About a week ago, I was instructed by the Suits in corporate to brush up on my theology and review a new arcade style beat-em-up going by the name, Fist of Jesus. Since I had my plate full with the whole drawing pentagrams on the carpet deal of my last review, I hadn’t had a chance to sit down and actually play, so when I finally got that friendly little nudge from my editor, I decided I had to buckle down, find a crucifix, and load up Steam. While I’m not big on the whole “religion” thing, I nonetheless had a cross to bear (yeah, just be happy I didn’t do the review in the style of a hymn), and I’d be damned if the world went without my review for another day. So say your prayers and join me as we review the holiest game on the market, Fist of Jesus.
The two playable characters, Jesus and Judas, are tasked with taking down Lazarus, a man whom Jesus is said to have resurrected from death after waving his hands or casting a Harry Potter spell of some sort. In turn, Lazarus, who was probably fine with being dead, is now lashing out at the world by creating hordes of zombified Roman soldier, lepers (not leopards, please keep up), and cowboys. It’s up to Jesus and his would-be betrayer to cut down swathes of zombies and kill Lazarus once again. Yes, this whole thing is based on a movie, and yes, the movie follows the story of the bible word for word.
The gameplay is reminiscent of arcade classics like Battletoads and Final Fight. You, a highly overpowered individual with certain magical prowess, take on hordes of weaker individuals, creating a sort of pit-fighting horde mode atmosphere. If your first character dies, you automatically switch in with your reserve. The two character concept is interesting in that it really brings out the game’s RPG elements. Jesus and Judas both have separate upgrade trees and perks, and using one more often than the other means certain unlockables will become available at an uneven rate. Where other beat-em-up games focused solely on level progression, Fist of Jesus does a decent job of centering on the character.
While the game only has one type of melee attack, knocking down enemies and breaking the barrels and baskets placed around each arena yields a plethora of different weapons and powerups. At one point, I had Judas rocking a revolver while raining massive stars from the heavens. I can recall thinking, “Holy Christ,” then biting my tongue as I remembered what I was playing. Along with an array of Son-Of-God-themed weapons and powers, you also have the chance every once and a while to stun opponents and deal out a kill move that would make even the Almighty Father proud. So long was I was content with ripping out hearts and eviscerating people with a swordfish that I’m fairly certain something’s wrong with me.
The game itself spans a solid 60 levels, dragging the dynamic duo across desert, sea, and forest backdrops. While most of the level objectives are simply to survive past the countdown timer, some require killing X number of mini bosses or gaining X number of points. By adding in a few separate objectives per level, you can no longer just run around the crowd of enemies, forcing them to idle in the center of the screen while you lazily blast them with holy fire until the timer runs out. There’s actually a sense of urgency to it all, and at certain points (usually after having to replay the level), I found myself both on the edge of my seat and screaming with a sense of righteous fury.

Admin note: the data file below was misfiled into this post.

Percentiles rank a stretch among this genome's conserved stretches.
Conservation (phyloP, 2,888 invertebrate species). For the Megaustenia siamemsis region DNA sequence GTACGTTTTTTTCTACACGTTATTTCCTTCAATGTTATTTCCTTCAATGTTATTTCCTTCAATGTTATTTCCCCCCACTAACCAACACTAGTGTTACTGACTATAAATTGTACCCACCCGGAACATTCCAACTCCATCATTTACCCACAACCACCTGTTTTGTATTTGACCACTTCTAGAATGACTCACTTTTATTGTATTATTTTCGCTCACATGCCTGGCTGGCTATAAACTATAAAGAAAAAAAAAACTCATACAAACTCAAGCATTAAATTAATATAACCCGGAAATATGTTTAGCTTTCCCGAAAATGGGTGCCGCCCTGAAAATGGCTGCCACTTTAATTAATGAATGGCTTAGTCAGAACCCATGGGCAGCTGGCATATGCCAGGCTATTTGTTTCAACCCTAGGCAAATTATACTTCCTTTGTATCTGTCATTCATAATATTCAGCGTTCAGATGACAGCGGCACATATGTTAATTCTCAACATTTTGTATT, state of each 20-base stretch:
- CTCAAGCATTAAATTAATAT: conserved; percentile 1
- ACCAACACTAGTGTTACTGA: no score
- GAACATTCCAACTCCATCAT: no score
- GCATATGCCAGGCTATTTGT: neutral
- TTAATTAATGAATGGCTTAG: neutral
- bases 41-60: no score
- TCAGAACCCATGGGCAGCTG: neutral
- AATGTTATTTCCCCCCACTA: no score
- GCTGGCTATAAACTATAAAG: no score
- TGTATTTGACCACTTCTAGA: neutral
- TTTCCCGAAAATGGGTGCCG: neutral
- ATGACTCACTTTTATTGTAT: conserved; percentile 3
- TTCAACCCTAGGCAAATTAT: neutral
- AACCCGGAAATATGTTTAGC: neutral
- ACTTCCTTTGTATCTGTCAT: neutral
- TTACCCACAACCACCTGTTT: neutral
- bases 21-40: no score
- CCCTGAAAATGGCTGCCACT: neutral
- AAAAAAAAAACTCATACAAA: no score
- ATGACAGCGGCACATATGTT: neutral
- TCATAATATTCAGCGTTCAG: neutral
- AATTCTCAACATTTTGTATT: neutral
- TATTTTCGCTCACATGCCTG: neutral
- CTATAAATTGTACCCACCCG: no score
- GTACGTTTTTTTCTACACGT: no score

The cartoon-quality graphics, mixed with the sounds of dismembered zombies and Judas’ death cry, all come together pretty cohesively. While Judas and Jesus both have an impish charm to them, the amount of gore and heart-ripping throughout the game counters any level of childish whimsy, creating an interesting, if not psychotic, juxtaposition.Sadly enough, the cutscenes seem a bit lackluster. Instead of rolling text across the screen, why not ease the level transition via clips from the actual movie? That would have been an easy cop out, one I would’ve enjoyed much more than having to read everything (who the hell reads anymore?).
While the combat and character building are interesting, the curse of monotony inherent in beat-em-up games couldn’t help itself from settling in around ten levels into the whole thing. The point of today’s “arcade-style” games is to recreate gems from the past, sure, but that doesn’t mean we’re limited to the very simple play structure of the games from yesteryear. Sure there were a few objectives apart from just maintaining a pulse, but even those became a tiredly recycled gimmick towards the end. Fist of Jesus also seems to have missed the point of boss fights when it comes to this genre. While the grunts are supposed to be easy and high in quantity, the boss is supposed to be a singular pain in the ass. Here, boss fights lasted approximately however long it took for me to press the smite button and light everything within the nineteen inches of my screen on fire. Not much of a challenge there, guys.
Fist of Jesus is a cute little throwback to a genre of games I grew up wasting quarters on. The gameplay, while repetitive after a handful of levels, is diverse enough to split itself apart from its cohort of pit-fighting brawlers, and the character upgrades throw in a unique RPG feel. But while the game runs smoothly and the cheeky storyline is laughably heretical, the $10 asking price is a bit much, considering you’re now obligated to drudge through 60 versions of the same level to reach the end. In the grand scheme of things, it’s certainly nothing special and it won’t break any records, but I sure as Hell wouldn’t crucify the developers for trying.